When I first moved to Japan in college, every weekend meant a party and a new group of people to meet, with a standard set of questions I got asked. Those three always came first, but it wasn’t long until someone would want to know my blood type. ” also makes sense when you’re one of the few non-Japanese people in the room. ” was another common one, based on the widely held, if not always true, theory that foreign guys like Japanese women, and vice-versa.No, my school wasn’t filled with vampires or hemophiliacs, nor hemophiliac vampires (the most tragic undead demographic).People just wanted to get a sneak peak at my personality, which is thought to be strongly connected to what runs through your veins by many people in Japan.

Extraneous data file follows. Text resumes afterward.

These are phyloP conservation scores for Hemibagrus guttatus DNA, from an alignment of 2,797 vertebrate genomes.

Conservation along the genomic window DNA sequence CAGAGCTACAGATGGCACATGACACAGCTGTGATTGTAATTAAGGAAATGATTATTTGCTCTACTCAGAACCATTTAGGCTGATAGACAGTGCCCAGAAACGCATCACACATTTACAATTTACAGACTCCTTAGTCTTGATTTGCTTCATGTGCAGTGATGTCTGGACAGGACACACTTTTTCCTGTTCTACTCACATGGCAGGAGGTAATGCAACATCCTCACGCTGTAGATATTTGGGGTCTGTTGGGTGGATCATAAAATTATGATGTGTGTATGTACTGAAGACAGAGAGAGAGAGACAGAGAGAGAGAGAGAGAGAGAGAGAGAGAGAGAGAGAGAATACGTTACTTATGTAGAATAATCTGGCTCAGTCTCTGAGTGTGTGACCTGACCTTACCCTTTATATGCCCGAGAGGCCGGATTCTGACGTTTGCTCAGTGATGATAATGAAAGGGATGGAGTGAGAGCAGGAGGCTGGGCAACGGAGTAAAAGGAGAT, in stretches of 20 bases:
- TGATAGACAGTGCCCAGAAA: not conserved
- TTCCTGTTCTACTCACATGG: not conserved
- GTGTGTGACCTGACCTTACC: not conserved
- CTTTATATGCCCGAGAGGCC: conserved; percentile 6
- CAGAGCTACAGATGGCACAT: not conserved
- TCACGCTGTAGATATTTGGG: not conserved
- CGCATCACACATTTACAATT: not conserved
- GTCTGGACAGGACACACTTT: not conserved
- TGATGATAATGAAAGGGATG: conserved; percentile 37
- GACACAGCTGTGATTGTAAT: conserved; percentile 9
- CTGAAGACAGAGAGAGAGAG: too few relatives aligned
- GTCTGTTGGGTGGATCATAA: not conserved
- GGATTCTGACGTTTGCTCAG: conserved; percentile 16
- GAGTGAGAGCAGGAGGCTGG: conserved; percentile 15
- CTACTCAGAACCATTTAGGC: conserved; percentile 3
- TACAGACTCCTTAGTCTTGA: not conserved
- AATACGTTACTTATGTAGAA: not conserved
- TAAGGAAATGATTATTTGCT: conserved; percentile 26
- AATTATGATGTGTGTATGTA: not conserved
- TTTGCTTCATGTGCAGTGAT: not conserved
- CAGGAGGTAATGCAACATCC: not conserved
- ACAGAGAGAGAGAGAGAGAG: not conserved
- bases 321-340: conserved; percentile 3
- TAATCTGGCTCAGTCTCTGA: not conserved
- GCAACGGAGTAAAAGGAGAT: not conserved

The results were published in June in the journal of the Japanese Psychological Association.According to Sawata, differences between blood types were only observed for three of the 68 statements, and even then, they were minute.“This strongly indicates that there is no connection between blood type and personality,” Sawata concluded.Japan’s Ministry of Health, Labor, and Welfare shares Sawata’s disdain for the popular form of pseudo-science, as well as his concern over individuals’ economic prospects being inappropriately affected by their blood type.“Blood type has absolutely no relation to a person’s work abilities or aptitudes,” the organization asserted in a statement.